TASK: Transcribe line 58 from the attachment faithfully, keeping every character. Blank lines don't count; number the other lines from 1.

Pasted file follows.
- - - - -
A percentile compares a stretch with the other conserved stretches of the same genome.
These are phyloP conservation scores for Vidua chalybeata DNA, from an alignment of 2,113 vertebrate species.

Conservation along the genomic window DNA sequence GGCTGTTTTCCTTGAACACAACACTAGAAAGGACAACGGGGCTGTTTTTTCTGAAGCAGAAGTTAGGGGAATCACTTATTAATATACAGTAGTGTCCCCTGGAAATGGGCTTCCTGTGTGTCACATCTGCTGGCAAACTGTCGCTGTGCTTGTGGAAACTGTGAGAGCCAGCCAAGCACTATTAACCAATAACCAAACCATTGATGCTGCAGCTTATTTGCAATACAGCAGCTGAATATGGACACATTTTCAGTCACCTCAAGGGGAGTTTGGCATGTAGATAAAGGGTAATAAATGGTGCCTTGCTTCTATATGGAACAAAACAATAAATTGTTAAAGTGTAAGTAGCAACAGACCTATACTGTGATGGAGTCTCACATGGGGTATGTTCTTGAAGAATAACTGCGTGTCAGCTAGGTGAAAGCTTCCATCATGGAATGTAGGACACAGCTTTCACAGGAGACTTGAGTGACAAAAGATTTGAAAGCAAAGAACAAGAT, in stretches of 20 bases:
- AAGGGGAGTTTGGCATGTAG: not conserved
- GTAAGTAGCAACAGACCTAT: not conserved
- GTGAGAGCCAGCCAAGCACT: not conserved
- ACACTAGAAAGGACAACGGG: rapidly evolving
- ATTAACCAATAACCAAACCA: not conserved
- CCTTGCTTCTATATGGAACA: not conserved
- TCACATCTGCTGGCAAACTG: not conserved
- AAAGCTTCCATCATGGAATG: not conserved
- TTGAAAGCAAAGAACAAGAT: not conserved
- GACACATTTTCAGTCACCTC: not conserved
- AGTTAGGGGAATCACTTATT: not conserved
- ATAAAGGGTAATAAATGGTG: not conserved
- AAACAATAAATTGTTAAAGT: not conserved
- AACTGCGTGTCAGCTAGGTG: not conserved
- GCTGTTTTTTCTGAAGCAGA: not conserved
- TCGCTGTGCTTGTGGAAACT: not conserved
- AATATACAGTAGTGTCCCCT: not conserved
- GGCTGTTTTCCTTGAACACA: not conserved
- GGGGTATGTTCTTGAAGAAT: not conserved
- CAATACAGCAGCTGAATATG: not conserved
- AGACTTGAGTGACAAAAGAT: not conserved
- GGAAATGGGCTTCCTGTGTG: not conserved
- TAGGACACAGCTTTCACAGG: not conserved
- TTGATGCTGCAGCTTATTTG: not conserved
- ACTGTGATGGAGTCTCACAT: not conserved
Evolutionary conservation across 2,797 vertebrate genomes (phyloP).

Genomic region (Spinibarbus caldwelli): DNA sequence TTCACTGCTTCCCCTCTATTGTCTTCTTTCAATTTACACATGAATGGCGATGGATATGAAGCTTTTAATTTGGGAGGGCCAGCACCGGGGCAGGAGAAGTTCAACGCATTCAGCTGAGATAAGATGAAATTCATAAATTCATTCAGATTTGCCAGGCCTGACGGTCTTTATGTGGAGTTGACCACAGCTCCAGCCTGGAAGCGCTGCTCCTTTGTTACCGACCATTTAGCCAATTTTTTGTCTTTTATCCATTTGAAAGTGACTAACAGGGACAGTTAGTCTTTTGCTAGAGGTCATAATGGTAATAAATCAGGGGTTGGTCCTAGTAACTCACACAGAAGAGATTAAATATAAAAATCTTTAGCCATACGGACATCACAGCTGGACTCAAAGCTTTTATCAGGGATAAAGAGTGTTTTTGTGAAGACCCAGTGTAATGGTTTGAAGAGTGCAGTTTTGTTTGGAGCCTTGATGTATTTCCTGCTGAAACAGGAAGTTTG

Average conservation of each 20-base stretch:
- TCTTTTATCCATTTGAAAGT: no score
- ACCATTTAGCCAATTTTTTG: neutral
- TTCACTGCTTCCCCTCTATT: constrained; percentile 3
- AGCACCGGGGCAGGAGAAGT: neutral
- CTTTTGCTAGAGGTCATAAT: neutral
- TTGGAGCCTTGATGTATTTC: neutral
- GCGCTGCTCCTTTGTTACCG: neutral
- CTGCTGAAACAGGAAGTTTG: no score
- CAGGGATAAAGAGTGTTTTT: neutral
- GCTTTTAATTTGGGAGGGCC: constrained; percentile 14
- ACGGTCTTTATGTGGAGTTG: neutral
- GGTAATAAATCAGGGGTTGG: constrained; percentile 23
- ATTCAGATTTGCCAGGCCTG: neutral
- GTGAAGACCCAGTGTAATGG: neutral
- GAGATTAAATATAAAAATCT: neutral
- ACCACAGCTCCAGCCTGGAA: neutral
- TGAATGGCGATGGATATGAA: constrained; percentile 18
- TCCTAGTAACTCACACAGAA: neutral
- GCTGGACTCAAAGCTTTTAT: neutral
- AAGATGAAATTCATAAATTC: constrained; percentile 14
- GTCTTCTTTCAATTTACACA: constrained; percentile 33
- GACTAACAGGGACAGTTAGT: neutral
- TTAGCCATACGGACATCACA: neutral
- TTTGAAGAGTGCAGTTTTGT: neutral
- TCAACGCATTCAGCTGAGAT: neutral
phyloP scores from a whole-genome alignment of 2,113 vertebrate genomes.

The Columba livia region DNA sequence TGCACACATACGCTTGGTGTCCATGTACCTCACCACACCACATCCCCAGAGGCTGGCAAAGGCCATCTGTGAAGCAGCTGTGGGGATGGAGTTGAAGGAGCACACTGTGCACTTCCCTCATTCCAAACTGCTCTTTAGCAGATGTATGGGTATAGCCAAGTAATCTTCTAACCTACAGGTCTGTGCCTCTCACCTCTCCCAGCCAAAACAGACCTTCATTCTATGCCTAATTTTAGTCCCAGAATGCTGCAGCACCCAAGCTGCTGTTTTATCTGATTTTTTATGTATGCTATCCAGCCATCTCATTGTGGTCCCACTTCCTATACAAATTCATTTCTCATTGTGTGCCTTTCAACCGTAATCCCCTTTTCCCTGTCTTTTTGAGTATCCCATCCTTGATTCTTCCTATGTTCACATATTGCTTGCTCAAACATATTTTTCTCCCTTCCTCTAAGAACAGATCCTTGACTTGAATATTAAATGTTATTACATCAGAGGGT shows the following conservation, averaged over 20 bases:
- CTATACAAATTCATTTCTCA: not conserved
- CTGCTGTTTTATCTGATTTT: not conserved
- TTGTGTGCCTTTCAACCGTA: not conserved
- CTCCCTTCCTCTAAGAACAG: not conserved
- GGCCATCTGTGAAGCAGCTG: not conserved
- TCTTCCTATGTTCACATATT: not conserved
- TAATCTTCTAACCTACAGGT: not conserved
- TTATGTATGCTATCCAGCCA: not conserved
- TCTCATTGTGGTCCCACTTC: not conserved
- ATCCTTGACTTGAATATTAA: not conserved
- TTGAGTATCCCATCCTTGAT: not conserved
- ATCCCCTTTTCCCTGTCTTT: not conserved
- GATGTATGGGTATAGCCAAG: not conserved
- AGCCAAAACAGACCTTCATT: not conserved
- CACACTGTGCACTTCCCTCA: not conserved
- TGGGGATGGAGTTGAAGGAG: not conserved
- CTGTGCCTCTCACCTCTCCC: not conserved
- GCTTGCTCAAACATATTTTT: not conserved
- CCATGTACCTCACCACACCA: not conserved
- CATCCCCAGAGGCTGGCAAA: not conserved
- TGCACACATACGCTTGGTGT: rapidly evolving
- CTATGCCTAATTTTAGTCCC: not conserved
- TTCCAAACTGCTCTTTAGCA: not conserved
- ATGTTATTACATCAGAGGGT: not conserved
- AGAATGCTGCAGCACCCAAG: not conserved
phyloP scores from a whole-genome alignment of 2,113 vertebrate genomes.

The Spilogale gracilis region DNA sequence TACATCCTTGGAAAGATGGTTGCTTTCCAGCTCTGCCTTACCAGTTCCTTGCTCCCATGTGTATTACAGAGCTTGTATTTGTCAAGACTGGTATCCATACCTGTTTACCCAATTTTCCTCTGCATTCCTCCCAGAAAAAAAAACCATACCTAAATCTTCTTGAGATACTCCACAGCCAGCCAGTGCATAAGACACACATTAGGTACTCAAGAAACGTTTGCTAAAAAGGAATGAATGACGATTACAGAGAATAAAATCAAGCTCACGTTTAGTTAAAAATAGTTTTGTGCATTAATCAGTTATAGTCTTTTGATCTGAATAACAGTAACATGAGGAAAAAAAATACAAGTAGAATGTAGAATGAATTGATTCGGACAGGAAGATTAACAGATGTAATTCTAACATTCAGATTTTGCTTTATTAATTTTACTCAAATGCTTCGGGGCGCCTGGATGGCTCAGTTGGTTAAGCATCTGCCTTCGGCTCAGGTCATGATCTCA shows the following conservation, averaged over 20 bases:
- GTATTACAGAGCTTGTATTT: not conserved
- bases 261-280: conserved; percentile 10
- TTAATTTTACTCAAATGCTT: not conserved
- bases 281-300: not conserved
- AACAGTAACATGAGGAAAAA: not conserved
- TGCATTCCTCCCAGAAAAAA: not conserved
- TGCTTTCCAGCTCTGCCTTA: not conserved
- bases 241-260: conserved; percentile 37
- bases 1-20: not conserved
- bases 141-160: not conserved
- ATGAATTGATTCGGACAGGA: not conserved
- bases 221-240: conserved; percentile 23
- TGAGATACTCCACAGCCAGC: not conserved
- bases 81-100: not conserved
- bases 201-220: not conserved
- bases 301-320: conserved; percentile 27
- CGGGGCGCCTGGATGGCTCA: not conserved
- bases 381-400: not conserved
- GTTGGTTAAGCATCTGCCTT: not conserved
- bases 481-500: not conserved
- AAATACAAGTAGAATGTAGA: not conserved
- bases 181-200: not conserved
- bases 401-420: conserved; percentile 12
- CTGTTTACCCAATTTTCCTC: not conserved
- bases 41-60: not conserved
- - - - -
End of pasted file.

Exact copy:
The Columba livia region DNA sequence TGCACACATACGCTTGGTGTCCATGTACCTCACCACACCACATCCCCAGAGGCTGGCAAAGGCCATCTGTGAAGCAGCTGTGGGGATGGAGTTGAAGGAGCACACTGTGCACTTCCCTCATTCCAAACTGCTCTTTAGCAGATGTATGGGTATAGCCAAGTAATCTTCTAACCTACAGGTCTGTGCCTCTCACCTCTCCCAGCCAAAACAGACCTTCATTCTATGCCTAATTTTAGTCCCAGAATGCTGCAGCACCCAAGCTGCTGTTTTATCTGATTTTTTATGTATGCTATCCAGCCATCTCATTGTGGTCCCACTTCCTATACAAATTCATTTCTCATTGTGTGCCTTTCAACCGTAATCCCCTTTTCCCTGTCTTTTTGAGTATCCCATCCTTGATTCTTCCTATGTTCACATATTGCTTGCTCAAACATATTTTTCTCCCTTCCTCTAAGAACAGATCCTTGACTTGAATATTAAATGTTATTACATCAGAGGGT shows the following conservation, averaged over 20 bases: